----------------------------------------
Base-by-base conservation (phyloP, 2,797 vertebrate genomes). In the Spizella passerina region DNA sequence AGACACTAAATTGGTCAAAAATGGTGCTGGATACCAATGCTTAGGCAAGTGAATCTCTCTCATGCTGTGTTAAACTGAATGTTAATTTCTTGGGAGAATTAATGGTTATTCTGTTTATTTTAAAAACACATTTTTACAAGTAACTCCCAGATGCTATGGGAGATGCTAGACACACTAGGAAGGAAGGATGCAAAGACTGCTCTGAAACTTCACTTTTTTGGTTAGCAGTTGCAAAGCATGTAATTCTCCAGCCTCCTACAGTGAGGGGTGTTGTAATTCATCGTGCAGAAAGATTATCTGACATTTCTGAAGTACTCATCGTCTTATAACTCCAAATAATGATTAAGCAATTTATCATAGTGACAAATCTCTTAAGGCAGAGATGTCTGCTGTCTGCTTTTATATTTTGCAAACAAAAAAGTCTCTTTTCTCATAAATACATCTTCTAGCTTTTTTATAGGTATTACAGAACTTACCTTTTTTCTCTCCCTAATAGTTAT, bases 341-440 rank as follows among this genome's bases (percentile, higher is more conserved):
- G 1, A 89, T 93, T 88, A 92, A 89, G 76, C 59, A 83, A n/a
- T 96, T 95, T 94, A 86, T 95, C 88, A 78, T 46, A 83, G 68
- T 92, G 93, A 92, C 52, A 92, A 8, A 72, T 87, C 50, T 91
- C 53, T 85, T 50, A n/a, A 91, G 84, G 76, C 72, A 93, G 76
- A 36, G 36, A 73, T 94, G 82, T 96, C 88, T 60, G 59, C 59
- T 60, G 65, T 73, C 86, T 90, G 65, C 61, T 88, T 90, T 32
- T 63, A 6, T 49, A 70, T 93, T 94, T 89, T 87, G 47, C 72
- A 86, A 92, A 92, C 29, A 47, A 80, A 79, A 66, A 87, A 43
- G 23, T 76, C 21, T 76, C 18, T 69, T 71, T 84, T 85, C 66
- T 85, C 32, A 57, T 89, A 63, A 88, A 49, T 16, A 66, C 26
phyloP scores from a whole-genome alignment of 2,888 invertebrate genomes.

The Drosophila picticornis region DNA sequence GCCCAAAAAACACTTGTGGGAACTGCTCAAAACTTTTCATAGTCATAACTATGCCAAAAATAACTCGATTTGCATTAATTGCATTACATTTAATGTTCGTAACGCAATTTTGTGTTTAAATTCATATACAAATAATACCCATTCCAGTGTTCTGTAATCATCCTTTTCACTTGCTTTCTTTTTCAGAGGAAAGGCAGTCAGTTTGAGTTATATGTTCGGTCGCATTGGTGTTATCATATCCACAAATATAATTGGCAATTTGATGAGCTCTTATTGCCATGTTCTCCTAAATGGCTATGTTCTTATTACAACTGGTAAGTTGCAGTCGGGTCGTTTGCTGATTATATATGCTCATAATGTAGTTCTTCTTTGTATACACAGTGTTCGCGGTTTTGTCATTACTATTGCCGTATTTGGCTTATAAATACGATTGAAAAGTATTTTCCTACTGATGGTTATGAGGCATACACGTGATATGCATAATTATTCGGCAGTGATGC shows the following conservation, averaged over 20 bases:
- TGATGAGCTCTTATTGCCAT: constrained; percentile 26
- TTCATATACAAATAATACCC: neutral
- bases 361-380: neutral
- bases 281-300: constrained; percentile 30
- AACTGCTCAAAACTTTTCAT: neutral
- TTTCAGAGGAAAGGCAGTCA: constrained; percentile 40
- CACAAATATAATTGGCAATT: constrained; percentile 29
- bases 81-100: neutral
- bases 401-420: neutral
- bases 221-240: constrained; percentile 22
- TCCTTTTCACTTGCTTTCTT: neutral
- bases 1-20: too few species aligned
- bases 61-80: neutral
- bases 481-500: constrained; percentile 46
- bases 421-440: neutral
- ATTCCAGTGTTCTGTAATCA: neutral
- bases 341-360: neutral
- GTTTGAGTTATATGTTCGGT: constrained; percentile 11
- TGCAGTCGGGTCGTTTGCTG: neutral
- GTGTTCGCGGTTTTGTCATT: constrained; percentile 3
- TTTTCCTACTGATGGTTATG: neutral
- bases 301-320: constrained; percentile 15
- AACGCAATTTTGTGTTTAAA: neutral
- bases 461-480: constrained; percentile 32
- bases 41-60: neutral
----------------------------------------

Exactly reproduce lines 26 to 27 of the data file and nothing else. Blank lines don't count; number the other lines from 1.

- bases 61-80: neutral
- bases 481-500: constrained; percentile 46